230488 Access to primary health care for racial minority women in Canada: Opportunities for social work and social justice to impact barriers and facilitators of effective health care

Tuesday, November 9, 2010 : 1:00 PM - 1:15 PM

Charmaine Williams, PhD , Factor-Inwentash Faculty of Social Work, University of Toronto, Toronto, ON, Canada
Notisha Massaquoi, MSW, PhD Candidate , Women's Health In Women's Hands Community Health Care Centre, Toronto, ON, Canada
Melissa Redmond, MSW, PhD Candidate , Factor-Inwentash Faculty of Social Work, University of Toronto, Toronto, ON, Canada
Despite the availability of universal health care in Canada, research suggests that racial minority women do not have equitable access to health care. This study explored factors that contribute to disparity in primary care access for racial minority women, identified opportunities for improving service access and piloted an access program. In Toronto, Canada, 226 women representing 4 ethnic groups (African, Caribbean, Latin American, South Asian), various social categorizations (homelessness, physical disability, HIV–positive status, lesbian/bisexual identity) and mostly immigrant and low-income were surveyed about access to health care. Survey items addressed service use, health care access barriers and facilitators of access. The most highly endorsed barriers to care were finances for travel, distance and/or hours of service, staffing concerns (gender, language, respect), and competing personal commitments. Participants reported that access was facilitated primarily by members of informal support networks, social workers and community-based nurses. Qualitative data suggested that social justice interventions were key to improving women's experiences in the health care system. The data were used to develop a model and pilot program that was delivered at a social service agency for 3 months. The program provided health care, anti-oppression training for service providers, rights education for clients and the services of a ‘navigator' to facilitate access to other services. Evaluation data from 130 clients indicated the service was highly effective in increasing access to multiple services. This study identifies promising system-level and individual interventions that may be effective in increasing health care access for racial minority women.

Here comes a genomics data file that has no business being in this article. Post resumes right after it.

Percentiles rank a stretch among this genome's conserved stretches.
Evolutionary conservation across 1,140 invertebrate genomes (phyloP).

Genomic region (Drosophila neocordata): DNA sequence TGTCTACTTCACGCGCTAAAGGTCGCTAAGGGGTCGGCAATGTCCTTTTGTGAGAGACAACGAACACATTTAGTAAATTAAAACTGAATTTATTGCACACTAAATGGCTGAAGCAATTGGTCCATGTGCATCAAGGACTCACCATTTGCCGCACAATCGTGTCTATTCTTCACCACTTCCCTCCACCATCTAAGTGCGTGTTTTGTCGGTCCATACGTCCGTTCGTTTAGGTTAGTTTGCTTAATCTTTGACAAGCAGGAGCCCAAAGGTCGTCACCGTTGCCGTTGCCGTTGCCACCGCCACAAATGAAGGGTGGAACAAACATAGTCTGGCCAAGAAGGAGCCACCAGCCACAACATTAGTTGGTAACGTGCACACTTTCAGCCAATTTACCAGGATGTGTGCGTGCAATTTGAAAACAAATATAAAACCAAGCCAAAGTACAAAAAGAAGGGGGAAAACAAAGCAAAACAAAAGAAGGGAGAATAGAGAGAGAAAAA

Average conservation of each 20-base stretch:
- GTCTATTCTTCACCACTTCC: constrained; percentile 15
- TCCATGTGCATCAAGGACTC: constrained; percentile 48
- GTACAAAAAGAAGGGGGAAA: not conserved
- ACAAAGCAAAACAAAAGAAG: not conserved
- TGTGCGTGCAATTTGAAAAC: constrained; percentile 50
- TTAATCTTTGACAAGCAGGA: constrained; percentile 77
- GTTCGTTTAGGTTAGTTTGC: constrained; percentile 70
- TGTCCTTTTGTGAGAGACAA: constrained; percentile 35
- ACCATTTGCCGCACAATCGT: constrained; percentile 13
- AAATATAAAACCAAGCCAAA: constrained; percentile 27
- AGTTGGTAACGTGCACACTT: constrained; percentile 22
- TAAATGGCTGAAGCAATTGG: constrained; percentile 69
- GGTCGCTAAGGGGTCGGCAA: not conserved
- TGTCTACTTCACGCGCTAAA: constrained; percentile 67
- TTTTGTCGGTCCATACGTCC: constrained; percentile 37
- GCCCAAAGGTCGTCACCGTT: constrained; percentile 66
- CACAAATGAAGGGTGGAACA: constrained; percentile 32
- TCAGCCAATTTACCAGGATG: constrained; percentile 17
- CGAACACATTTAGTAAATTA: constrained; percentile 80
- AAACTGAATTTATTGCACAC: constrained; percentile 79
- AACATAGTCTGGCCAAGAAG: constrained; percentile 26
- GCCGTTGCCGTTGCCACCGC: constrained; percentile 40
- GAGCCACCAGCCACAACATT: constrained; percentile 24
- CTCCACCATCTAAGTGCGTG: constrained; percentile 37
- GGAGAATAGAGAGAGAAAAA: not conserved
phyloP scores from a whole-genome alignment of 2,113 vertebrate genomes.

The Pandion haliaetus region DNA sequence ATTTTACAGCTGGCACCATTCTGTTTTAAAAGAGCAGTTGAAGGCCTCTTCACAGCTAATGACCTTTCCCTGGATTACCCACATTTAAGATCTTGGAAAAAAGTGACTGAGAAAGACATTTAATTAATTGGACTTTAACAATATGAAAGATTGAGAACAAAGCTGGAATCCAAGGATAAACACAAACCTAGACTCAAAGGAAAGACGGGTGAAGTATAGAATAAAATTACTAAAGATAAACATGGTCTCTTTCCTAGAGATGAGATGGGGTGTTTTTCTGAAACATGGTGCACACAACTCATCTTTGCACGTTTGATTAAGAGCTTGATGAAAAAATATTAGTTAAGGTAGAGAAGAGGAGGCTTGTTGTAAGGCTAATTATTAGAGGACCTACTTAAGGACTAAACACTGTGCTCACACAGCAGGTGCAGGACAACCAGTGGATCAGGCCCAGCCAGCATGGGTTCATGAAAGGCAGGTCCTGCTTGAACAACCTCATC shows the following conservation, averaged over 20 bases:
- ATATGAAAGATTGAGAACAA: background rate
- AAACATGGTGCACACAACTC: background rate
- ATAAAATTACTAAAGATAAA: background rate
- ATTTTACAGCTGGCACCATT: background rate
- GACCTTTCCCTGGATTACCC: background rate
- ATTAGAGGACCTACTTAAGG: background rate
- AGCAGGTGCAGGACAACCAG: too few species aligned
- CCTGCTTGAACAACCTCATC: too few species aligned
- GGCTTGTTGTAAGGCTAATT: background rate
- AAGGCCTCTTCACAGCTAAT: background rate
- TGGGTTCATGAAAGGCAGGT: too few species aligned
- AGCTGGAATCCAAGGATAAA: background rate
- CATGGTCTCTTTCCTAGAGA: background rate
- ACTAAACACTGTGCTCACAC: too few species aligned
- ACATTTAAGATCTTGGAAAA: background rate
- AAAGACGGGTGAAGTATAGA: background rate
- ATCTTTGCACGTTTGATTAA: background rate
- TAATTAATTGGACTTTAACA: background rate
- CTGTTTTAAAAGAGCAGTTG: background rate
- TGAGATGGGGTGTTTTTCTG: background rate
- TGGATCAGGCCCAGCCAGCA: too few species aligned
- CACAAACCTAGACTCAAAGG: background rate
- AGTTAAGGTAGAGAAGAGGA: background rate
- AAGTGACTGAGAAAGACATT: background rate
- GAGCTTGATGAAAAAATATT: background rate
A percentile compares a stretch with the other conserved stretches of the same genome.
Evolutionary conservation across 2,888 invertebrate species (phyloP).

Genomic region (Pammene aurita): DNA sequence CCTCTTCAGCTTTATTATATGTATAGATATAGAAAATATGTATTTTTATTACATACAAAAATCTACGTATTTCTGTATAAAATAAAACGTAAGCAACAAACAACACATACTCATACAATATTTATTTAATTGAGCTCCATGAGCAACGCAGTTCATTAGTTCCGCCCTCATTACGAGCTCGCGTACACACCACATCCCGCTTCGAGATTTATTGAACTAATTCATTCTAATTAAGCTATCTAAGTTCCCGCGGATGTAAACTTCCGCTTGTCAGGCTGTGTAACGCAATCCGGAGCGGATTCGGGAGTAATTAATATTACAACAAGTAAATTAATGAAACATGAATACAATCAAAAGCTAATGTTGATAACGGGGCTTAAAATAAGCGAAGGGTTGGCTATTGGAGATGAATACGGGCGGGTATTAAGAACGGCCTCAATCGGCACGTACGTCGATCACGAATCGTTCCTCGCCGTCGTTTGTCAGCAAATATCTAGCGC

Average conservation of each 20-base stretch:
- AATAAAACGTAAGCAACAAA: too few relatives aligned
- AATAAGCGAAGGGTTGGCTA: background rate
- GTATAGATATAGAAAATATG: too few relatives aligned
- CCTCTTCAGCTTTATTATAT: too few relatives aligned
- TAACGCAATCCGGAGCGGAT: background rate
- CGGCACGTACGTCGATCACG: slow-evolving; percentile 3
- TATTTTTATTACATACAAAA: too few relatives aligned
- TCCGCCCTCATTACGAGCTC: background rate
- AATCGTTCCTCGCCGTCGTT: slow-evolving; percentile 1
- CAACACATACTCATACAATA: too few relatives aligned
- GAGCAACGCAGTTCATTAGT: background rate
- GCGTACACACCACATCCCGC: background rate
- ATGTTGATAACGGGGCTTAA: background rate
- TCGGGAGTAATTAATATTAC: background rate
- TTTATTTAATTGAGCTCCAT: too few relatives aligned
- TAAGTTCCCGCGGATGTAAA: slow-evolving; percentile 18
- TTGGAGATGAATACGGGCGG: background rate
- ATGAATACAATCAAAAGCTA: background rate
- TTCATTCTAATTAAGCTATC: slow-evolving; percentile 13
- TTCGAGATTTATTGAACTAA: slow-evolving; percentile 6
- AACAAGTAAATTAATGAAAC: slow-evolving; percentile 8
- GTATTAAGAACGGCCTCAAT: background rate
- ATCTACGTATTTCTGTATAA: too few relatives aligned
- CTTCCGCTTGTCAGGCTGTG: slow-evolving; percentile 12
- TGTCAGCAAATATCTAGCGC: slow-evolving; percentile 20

Learning Areas:
Advocacy for health and health education
Diversity and culture
Implementation of health education strategies, interventions and programs
Provision of health care to the public
Systems thinking models (conceptual and theoretical models), applications related to public health

Learning Objectives:
Identify individual and system characteristics that contribute to disparity in primary care access for racial minority women. Compare and contrast barriers to health care and facilitators of health care access for racial minority women, particularly those that are immigrant and low-income. Discuss site-specific and transferable interventions that may increase access to health care for racial minority women.

Keywords: Access to Health Care, Immigrant Women

Presenting author's disclosure statement:

Qualified on the content I am responsible for because: I was the principal investigator on this study and I am a social worker who has practiced in the community and currently conduct research on access and equity in health and mental health care for people diagnosed with mental illness, and ethnic and racial minority populations.
Any relevant financial relationships? No

I agree to comply with the American Public Health Association Conflict of Interest and Commercial Support Guidelines, and to disclose to the participants any off-label or experimental uses of a commercial product or service discussed in my presentation.